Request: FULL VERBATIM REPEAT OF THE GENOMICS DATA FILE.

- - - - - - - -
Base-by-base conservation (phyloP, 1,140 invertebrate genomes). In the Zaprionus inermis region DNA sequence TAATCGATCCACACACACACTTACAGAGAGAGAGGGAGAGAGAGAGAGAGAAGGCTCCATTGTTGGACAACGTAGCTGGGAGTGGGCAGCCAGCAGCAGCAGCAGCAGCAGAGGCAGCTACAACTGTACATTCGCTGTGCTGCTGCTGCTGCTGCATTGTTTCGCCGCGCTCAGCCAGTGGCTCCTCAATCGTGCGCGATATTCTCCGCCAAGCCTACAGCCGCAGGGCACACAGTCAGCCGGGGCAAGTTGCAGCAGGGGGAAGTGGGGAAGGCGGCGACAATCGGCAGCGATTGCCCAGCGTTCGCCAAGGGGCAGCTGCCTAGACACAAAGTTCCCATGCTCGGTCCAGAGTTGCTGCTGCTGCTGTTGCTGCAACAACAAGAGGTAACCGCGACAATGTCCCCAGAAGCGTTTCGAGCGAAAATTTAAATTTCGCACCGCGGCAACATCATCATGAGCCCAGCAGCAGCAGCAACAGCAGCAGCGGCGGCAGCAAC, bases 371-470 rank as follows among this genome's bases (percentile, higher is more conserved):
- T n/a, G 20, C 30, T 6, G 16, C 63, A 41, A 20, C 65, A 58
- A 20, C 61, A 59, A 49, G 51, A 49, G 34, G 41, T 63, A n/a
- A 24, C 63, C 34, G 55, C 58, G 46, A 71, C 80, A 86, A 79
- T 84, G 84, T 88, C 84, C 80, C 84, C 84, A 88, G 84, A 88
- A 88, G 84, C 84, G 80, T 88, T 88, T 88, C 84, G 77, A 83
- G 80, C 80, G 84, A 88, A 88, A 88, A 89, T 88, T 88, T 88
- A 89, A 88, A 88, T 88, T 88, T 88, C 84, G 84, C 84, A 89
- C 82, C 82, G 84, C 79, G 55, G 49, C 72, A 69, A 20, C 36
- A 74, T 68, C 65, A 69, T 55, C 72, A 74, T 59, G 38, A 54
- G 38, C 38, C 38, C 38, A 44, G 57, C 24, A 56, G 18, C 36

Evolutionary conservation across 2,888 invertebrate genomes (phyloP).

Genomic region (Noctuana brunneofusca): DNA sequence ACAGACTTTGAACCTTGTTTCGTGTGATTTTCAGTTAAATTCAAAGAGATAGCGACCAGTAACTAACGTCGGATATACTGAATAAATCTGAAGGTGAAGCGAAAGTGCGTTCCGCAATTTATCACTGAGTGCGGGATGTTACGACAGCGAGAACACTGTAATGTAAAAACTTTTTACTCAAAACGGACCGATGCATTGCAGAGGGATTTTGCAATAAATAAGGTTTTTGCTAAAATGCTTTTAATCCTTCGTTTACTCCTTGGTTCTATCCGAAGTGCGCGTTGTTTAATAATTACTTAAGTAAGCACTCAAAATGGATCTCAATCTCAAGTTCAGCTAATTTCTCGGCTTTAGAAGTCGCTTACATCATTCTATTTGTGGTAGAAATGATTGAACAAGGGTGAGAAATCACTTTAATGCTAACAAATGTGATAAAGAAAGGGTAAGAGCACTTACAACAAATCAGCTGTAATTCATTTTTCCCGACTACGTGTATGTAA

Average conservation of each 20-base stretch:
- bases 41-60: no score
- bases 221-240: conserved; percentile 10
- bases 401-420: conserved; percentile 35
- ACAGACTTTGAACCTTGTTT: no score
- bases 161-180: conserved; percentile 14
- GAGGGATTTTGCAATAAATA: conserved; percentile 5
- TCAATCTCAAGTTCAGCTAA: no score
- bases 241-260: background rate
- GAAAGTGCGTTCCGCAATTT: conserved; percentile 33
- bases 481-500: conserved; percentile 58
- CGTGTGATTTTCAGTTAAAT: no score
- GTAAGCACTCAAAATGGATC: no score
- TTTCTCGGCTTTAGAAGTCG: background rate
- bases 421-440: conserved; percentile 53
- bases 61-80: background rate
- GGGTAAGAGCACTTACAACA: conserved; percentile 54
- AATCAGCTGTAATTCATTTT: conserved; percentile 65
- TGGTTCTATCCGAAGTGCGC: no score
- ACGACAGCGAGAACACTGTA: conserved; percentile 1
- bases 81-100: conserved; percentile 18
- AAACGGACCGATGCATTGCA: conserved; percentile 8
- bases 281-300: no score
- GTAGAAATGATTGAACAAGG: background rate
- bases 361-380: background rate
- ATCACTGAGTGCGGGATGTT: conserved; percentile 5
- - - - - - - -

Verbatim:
Base-by-base conservation (phyloP, 1,140 invertebrate genomes). In the Zaprionus inermis region DNA sequence TAATCGATCCACACACACACTTACAGAGAGAGAGGGAGAGAGAGAGAGAGAAGGCTCCATTGTTGGACAACGTAGCTGGGAGTGGGCAGCCAGCAGCAGCAGCAGCAGCAGAGGCAGCTACAACTGTACATTCGCTGTGCTGCTGCTGCTGCTGCATTGTTTCGCCGCGCTCAGCCAGTGGCTCCTCAATCGTGCGCGATATTCTCCGCCAAGCCTACAGCCGCAGGGCACACAGTCAGCCGGGGCAAGTTGCAGCAGGGGGAAGTGGGGAAGGCGGCGACAATCGGCAGCGATTGCCCAGCGTTCGCCAAGGGGCAGCTGCCTAGACACAAAGTTCCCATGCTCGGTCCAGAGTTGCTGCTGCTGCTGTTGCTGCAACAACAAGAGGTAACCGCGACAATGTCCCCAGAAGCGTTTCGAGCGAAAATTTAAATTTCGCACCGCGGCAACATCATCATGAGCCCAGCAGCAGCAGCAACAGCAGCAGCGGCGGCAGCAAC, bases 371-470 rank as follows among this genome's bases (percentile, higher is more conserved):
- T n/a, G 20, C 30, T 6, G 16, C 63, A 41, A 20, C 65, A 58
- A 20, C 61, A 59, A 49, G 51, A 49, G 34, G 41, T 63, A n/a
- A 24, C 63, C 34, G 55, C 58, G 46, A 71, C 80, A 86, A 79
- T 84, G 84, T 88, C 84, C 80, C 84, C 84, A 88, G 84, A 88
- A 88, G 84, C 84, G 80, T 88, T 88, T 88, C 84, G 77, A 83
- G 80, C 80, G 84, A 88, A 88, A 88, A 89, T 88, T 88, T 88
- A 89, A 88, A 88, T 88, T 88, T 88, C 84, G 84, C 84, A 89
- C 82, C 82, G 84, C 79, G 55, G 49, C 72, A 69, A 20, C 36
- A 74, T 68, C 65, A 69, T 55, C 72, A 74, T 59, G 38, A 54
- G 38, C 38, C 38, C 38, A 44, G 57, C 24, A 56, G 18, C 36

Evolutionary conservation across 2,888 invertebrate genomes (phyloP).

Genomic region (Noctuana brunneofusca): DNA sequence ACAGACTTTGAACCTTGTTTCGTGTGATTTTCAGTTAAATTCAAAGAGATAGCGACCAGTAACTAACGTCGGATATACTGAATAAATCTGAAGGTGAAGCGAAAGTGCGTTCCGCAATTTATCACTGAGTGCGGGATGTTACGACAGCGAGAACACTGTAATGTAAAAACTTTTTACTCAAAACGGACCGATGCATTGCAGAGGGATTTTGCAATAAATAAGGTTTTTGCTAAAATGCTTTTAATCCTTCGTTTACTCCTTGGTTCTATCCGAAGTGCGCGTTGTTTAATAATTACTTAAGTAAGCACTCAAAATGGATCTCAATCTCAAGTTCAGCTAATTTCTCGGCTTTAGAAGTCGCTTACATCATTCTATTTGTGGTAGAAATGATTGAACAAGGGTGAGAAATCACTTTAATGCTAACAAATGTGATAAAGAAAGGGTAAGAGCACTTACAACAAATCAGCTGTAATTCATTTTTCCCGACTACGTGTATGTAA

Average conservation of each 20-base stretch:
- bases 41-60: no score
- bases 221-240: conserved; percentile 10
- bases 401-420: conserved; percentile 35
- ACAGACTTTGAACCTTGTTT: no score
- bases 161-180: conserved; percentile 14
- GAGGGATTTTGCAATAAATA: conserved; percentile 5
- TCAATCTCAAGTTCAGCTAA: no score
- bases 241-260: background rate
- GAAAGTGCGTTCCGCAATTT: conserved; percentile 33
- bases 481-500: conserved; percentile 58
- CGTGTGATTTTCAGTTAAAT: no score
- GTAAGCACTCAAAATGGATC: no score
- TTTCTCGGCTTTAGAAGTCG: background rate
- bases 421-440: conserved; percentile 53
- bases 61-80: background rate
- GGGTAAGAGCACTTACAACA: conserved; percentile 54
- AATCAGCTGTAATTCATTTT: conserved; percentile 65
- TGGTTCTATCCGAAGTGCGC: no score
- ACGACAGCGAGAACACTGTA: conserved; percentile 1
- bases 81-100: conserved; percentile 18
- AAACGGACCGATGCATTGCA: conserved; percentile 8
- bases 281-300: no score
- GTAGAAATGATTGAACAAGG: background rate
- bases 361-380: background rate
- ATCACTGAGTGCGGGATGTT: conserved; percentile 5